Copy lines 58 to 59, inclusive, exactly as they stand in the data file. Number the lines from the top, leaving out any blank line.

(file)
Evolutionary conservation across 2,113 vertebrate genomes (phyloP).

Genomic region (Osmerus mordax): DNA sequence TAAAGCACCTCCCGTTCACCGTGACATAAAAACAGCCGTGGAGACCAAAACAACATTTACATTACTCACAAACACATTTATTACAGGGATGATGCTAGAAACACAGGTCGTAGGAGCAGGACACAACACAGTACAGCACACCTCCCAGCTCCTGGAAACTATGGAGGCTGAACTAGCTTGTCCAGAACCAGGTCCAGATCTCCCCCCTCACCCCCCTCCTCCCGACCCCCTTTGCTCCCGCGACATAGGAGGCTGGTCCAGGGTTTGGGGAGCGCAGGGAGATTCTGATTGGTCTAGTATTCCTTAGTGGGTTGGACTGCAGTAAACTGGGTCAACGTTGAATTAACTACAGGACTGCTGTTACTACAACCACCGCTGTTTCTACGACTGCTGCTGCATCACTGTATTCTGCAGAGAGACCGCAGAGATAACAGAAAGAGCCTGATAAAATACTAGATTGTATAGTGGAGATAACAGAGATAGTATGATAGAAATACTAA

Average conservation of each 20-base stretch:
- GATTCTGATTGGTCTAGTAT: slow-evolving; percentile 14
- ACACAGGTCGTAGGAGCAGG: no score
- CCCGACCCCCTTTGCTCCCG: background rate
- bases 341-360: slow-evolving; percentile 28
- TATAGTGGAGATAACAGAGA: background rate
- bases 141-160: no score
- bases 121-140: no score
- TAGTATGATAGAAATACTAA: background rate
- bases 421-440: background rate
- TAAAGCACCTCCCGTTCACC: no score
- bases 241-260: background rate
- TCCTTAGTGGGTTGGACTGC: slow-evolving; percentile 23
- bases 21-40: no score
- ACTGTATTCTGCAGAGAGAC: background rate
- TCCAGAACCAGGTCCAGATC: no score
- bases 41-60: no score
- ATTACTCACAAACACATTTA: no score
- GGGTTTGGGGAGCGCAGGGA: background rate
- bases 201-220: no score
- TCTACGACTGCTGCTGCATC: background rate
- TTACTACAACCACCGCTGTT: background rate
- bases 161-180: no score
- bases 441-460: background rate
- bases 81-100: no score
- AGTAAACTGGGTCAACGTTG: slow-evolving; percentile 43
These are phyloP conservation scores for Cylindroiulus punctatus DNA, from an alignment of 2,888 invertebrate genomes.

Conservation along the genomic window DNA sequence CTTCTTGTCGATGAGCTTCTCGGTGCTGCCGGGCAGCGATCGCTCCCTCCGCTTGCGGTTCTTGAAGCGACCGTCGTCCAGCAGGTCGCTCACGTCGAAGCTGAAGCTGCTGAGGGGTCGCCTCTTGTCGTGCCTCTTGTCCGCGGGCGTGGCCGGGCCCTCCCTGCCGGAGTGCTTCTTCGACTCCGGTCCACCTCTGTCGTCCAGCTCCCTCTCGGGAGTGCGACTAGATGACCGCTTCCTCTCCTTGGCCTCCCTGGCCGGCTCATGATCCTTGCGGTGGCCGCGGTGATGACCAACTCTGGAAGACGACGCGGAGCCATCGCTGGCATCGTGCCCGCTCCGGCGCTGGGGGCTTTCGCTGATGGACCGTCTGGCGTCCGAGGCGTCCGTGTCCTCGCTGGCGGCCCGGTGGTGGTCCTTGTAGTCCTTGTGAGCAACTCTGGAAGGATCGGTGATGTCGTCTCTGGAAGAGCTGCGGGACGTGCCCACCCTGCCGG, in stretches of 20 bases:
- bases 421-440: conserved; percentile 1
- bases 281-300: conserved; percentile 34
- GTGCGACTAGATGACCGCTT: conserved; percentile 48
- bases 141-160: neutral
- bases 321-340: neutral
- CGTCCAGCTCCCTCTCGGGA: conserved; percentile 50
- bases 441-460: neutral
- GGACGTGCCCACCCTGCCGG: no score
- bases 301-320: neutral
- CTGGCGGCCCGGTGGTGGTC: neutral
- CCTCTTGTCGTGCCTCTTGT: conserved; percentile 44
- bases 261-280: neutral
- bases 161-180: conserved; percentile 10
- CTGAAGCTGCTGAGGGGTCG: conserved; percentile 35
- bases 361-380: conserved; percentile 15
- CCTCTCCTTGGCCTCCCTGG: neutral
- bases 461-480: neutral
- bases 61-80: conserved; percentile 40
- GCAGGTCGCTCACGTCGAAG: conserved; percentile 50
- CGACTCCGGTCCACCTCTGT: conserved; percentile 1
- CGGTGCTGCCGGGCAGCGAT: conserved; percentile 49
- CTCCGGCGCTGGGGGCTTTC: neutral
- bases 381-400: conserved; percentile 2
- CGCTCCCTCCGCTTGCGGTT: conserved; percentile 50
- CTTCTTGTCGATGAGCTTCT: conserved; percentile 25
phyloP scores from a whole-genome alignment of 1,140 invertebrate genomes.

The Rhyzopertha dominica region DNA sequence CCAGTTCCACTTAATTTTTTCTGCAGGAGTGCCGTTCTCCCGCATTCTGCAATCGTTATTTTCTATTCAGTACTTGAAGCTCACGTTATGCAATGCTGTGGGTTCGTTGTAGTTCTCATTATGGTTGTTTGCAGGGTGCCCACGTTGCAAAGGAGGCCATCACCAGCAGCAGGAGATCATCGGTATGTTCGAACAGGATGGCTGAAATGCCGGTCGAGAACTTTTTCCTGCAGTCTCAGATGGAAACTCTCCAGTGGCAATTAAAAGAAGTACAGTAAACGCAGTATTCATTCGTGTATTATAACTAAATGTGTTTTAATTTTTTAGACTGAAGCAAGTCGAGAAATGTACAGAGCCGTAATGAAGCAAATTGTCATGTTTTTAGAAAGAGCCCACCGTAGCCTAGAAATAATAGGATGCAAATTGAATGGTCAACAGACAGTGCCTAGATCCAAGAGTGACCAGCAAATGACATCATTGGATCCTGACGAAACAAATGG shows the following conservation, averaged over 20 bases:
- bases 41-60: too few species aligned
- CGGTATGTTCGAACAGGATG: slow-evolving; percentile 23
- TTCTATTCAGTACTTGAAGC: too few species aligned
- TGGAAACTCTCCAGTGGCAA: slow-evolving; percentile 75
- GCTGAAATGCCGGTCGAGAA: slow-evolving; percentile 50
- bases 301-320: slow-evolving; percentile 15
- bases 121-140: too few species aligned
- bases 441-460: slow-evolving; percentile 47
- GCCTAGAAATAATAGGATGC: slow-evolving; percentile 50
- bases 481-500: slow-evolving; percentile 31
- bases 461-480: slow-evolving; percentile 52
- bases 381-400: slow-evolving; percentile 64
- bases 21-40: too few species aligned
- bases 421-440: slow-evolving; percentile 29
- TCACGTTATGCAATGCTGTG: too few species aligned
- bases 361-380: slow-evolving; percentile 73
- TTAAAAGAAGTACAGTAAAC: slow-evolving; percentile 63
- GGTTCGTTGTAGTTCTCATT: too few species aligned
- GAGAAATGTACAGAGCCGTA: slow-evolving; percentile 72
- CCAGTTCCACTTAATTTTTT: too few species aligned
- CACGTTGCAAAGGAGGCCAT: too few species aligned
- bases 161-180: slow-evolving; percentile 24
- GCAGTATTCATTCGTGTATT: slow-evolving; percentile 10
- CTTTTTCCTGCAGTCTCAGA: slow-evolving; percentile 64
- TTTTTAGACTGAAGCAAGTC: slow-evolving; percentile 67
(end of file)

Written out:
- bases 41-60: too few species aligned
- CGGTATGTTCGAACAGGATG: slow-evolving; percentile 23